In his first State of the Union address, President Joe Biden announced a national strategy to address the country’s escalating mental health crisis, naming what so many of us have lived and felt: “Even before the pandemic, rates of depression and anxiety were inching higher. But the grief, trauma, and physical isolation of the last two years have driven Americans to a breaking point.” In doing so, the president—rightly—drew a line between isolation and mental health, and elevated loneliness to the level of national crisis.
COVID-19 has drawn attention to loneliness and isolation as societal conditions, a pandemic within a pandemic. The entire world was thrown into isolation as never before. It was as if everyone's door was shut.
In fact, loneliness is a condition that, together with other social drivers of health (SDOH), impacts upward of 80% of health outcomes. Two years into the pandemic, it is understandable to want to leave this dark period behind. But we’re at a moment of reckoning: Either we find a way to combat loneliness, or we face profound social erosion and the related impact to our physical and mental health.
Social scientists have been chronicling the spread of loneliness since the upheaval of the 1960s. The decline of the influence of traditional institutions triggered a reordering of American society and identity, where “we” was eclipsed by “I.” In the past 30 years, the rise of technology has removed us from the in-person contact that once characterized daily routines. In addition to technology’s ubiquitous impact, other cross-generational causes of loneliness include the mobility of younger generations away from older family members; and the shifting location of work away from an office, which was historically central for discovering personal relationships and community. The structures that had engaged and stabilized our lives—school for Generation Zers, the workplace for millenials and boomers, nearby family for older Americans—are under stress, and so are we.
The State of the Union address made it clear, “We need a whole-of-society effort to address these concerns: to expand prevention programs and actions that improve mental health at every age and across settings.” This effort must be rooted in a reclamation of community and companionship. A reimagining of their form and function to not only lessen loneliness, but to create the connections and structure for belonging, so we can be happier, and yes, healthier.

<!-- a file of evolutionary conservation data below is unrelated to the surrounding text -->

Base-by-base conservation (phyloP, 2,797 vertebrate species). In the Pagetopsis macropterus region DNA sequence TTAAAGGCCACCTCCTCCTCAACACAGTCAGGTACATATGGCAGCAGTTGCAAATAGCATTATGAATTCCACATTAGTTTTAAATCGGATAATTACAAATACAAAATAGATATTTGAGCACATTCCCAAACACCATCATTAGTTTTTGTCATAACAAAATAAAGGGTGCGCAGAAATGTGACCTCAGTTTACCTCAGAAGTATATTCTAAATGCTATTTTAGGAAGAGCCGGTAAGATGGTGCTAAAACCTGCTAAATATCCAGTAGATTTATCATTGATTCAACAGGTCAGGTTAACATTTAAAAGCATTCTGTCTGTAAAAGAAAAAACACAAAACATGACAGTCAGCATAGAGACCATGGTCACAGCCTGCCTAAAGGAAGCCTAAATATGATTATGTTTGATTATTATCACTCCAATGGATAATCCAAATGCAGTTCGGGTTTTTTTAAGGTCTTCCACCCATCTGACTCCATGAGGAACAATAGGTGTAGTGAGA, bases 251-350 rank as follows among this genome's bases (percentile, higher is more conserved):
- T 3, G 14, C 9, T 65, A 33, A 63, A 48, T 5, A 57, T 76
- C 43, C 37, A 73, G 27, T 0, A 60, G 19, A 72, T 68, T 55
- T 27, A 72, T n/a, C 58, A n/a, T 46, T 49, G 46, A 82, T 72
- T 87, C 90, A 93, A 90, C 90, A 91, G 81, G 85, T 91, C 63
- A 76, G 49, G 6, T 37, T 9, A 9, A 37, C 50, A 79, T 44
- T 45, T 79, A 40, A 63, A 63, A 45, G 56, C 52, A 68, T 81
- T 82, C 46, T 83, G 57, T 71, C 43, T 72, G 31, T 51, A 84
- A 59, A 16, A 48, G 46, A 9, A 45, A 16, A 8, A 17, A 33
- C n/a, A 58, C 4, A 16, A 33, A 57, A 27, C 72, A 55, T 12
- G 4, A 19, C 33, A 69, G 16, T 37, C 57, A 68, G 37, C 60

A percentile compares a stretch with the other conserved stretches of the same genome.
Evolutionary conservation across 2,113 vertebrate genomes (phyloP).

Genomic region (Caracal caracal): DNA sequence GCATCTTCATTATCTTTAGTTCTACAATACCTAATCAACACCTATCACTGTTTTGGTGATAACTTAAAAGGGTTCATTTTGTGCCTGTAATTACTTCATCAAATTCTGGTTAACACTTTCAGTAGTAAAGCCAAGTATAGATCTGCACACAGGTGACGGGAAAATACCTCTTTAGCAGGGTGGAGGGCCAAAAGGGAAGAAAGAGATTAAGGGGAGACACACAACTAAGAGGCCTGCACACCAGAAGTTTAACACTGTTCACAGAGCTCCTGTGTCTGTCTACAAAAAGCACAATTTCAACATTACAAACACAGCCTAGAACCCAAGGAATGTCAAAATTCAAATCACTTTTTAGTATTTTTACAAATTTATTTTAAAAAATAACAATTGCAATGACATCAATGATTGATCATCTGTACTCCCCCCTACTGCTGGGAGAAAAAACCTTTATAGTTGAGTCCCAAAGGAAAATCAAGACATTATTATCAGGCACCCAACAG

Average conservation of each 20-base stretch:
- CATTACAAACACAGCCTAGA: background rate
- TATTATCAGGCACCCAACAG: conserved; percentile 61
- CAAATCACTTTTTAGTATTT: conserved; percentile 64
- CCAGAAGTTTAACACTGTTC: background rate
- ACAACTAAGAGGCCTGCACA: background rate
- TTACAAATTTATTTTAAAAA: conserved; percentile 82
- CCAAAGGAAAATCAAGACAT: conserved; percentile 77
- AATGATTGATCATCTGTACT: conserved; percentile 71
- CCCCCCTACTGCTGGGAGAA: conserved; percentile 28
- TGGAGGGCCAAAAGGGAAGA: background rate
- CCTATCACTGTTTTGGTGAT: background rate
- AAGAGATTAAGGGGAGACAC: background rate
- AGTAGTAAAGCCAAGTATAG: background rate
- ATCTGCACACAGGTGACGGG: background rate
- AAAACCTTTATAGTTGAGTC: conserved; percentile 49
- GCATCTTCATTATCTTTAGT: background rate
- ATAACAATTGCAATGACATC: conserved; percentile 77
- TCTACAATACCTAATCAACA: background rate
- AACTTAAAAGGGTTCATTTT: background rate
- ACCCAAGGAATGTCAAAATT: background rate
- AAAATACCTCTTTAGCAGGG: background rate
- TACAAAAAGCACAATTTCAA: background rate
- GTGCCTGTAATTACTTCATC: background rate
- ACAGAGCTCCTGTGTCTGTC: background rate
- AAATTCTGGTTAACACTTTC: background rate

Our rethinking has to start with connection. What systemic innovation can help to transform a culture of “I” into a culture of “we”? How can social capital—networks of trust among people—be cultivated at a time when the nation is fractured?
We must think of the model as a public health solution. This is the moment to make SDoH the focus of health care, with commensurate investment against the circumstances that disproportionately drive health outcomes—housing, food, transportation and, certainly, social support. When I started Papa, it was to solve my grandfather’s social care needs. Now, “companion care”—a new model of care pioneered by Papa—is helping us think about how to build community in new ways—with promising results.
In building a company built on connection, I’ve learned that we achieve not just safety—but health—in numbers. If we see shared experience as the center of how we think and act as a society, we can realize an essential step toward a renewed sense of community. The sense of collectivism that was once part of our national experience is overdue to return.
What it means to come and be together, in our increasingly atomized and digital world, is the challenge of the 21st century. We are doing a better job of raising awareness on mental health, and yet too often define the problem, its effects, and its betterment, in individualized ways. The current awakening requires action as a community, for community. A companionship solution is only one instrument for change as we take bold action to reverse our state of crisis.
Andrew Parker is currently the founder and CEO of Papa, where he and his team look to provide an incredible experience to seniors and provide support throughout the aging journey. Parker has a long history in the healthcare industry and was one of the initial employees at MDLIVE, a leading telehealth provider.